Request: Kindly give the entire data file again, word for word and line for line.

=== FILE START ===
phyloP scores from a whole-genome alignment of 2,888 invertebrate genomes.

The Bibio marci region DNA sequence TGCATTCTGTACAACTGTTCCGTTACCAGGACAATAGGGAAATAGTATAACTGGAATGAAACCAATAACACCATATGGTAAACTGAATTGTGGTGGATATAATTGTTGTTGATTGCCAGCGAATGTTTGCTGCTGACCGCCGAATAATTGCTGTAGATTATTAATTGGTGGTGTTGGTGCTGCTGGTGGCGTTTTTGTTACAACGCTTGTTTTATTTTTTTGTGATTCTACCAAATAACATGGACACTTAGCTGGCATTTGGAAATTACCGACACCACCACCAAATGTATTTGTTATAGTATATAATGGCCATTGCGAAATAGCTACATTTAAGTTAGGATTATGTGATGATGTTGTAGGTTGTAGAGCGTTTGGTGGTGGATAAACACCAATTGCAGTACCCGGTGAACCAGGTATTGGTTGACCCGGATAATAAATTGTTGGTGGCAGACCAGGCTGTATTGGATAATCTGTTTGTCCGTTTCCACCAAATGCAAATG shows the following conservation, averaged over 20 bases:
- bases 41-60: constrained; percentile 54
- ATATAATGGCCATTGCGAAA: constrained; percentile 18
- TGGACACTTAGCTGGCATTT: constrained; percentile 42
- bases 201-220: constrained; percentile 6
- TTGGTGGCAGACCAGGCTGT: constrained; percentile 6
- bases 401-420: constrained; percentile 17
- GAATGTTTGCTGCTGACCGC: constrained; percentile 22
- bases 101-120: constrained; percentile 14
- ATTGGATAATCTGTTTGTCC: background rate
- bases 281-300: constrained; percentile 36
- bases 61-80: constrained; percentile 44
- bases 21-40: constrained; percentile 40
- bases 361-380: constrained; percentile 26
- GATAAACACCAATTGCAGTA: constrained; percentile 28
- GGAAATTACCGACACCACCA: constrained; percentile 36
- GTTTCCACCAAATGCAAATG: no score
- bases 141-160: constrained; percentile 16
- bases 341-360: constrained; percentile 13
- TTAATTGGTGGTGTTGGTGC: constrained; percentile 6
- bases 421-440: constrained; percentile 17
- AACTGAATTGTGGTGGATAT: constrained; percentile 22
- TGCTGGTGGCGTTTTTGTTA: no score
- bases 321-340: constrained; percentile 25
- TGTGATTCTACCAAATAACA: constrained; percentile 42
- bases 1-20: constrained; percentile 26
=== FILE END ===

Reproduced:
phyloP scores from a whole-genome alignment of 2,888 invertebrate genomes.

The Bibio marci region DNA sequence TGCATTCTGTACAACTGTTCCGTTACCAGGACAATAGGGAAATAGTATAACTGGAATGAAACCAATAACACCATATGGTAAACTGAATTGTGGTGGATATAATTGTTGTTGATTGCCAGCGAATGTTTGCTGCTGACCGCCGAATAATTGCTGTAGATTATTAATTGGTGGTGTTGGTGCTGCTGGTGGCGTTTTTGTTACAACGCTTGTTTTATTTTTTTGTGATTCTACCAAATAACATGGACACTTAGCTGGCATTTGGAAATTACCGACACCACCACCAAATGTATTTGTTATAGTATATAATGGCCATTGCGAAATAGCTACATTTAAGTTAGGATTATGTGATGATGTTGTAGGTTGTAGAGCGTTTGGTGGTGGATAAACACCAATTGCAGTACCCGGTGAACCAGGTATTGGTTGACCCGGATAATAAATTGTTGGTGGCAGACCAGGCTGTATTGGATAATCTGTTTGTCCGTTTCCACCAAATGCAAATG shows the following conservation, averaged over 20 bases:
- bases 41-60: constrained; percentile 54
- ATATAATGGCCATTGCGAAA: constrained; percentile 18
- TGGACACTTAGCTGGCATTT: constrained; percentile 42
- bases 201-220: constrained; percentile 6
- TTGGTGGCAGACCAGGCTGT: constrained; percentile 6
- bases 401-420: constrained; percentile 17
- GAATGTTTGCTGCTGACCGC: constrained; percentile 22
- bases 101-120: constrained; percentile 14
- ATTGGATAATCTGTTTGTCC: background rate
- bases 281-300: constrained; percentile 36
- bases 61-80: constrained; percentile 44
- bases 21-40: constrained; percentile 40
- bases 361-380: constrained; percentile 26
- GATAAACACCAATTGCAGTA: constrained; percentile 28
- GGAAATTACCGACACCACCA: constrained; percentile 36
- GTTTCCACCAAATGCAAATG: no score
- bases 141-160: constrained; percentile 16
- bases 341-360: constrained; percentile 13
- TTAATTGGTGGTGTTGGTGC: constrained; percentile 6
- bases 421-440: constrained; percentile 17
- AACTGAATTGTGGTGGATAT: constrained; percentile 22
- TGCTGGTGGCGTTTTTGTTA: no score
- bases 321-340: constrained; percentile 25
- TGTGATTCTACCAAATAACA: constrained; percentile 42
- bases 1-20: constrained; percentile 26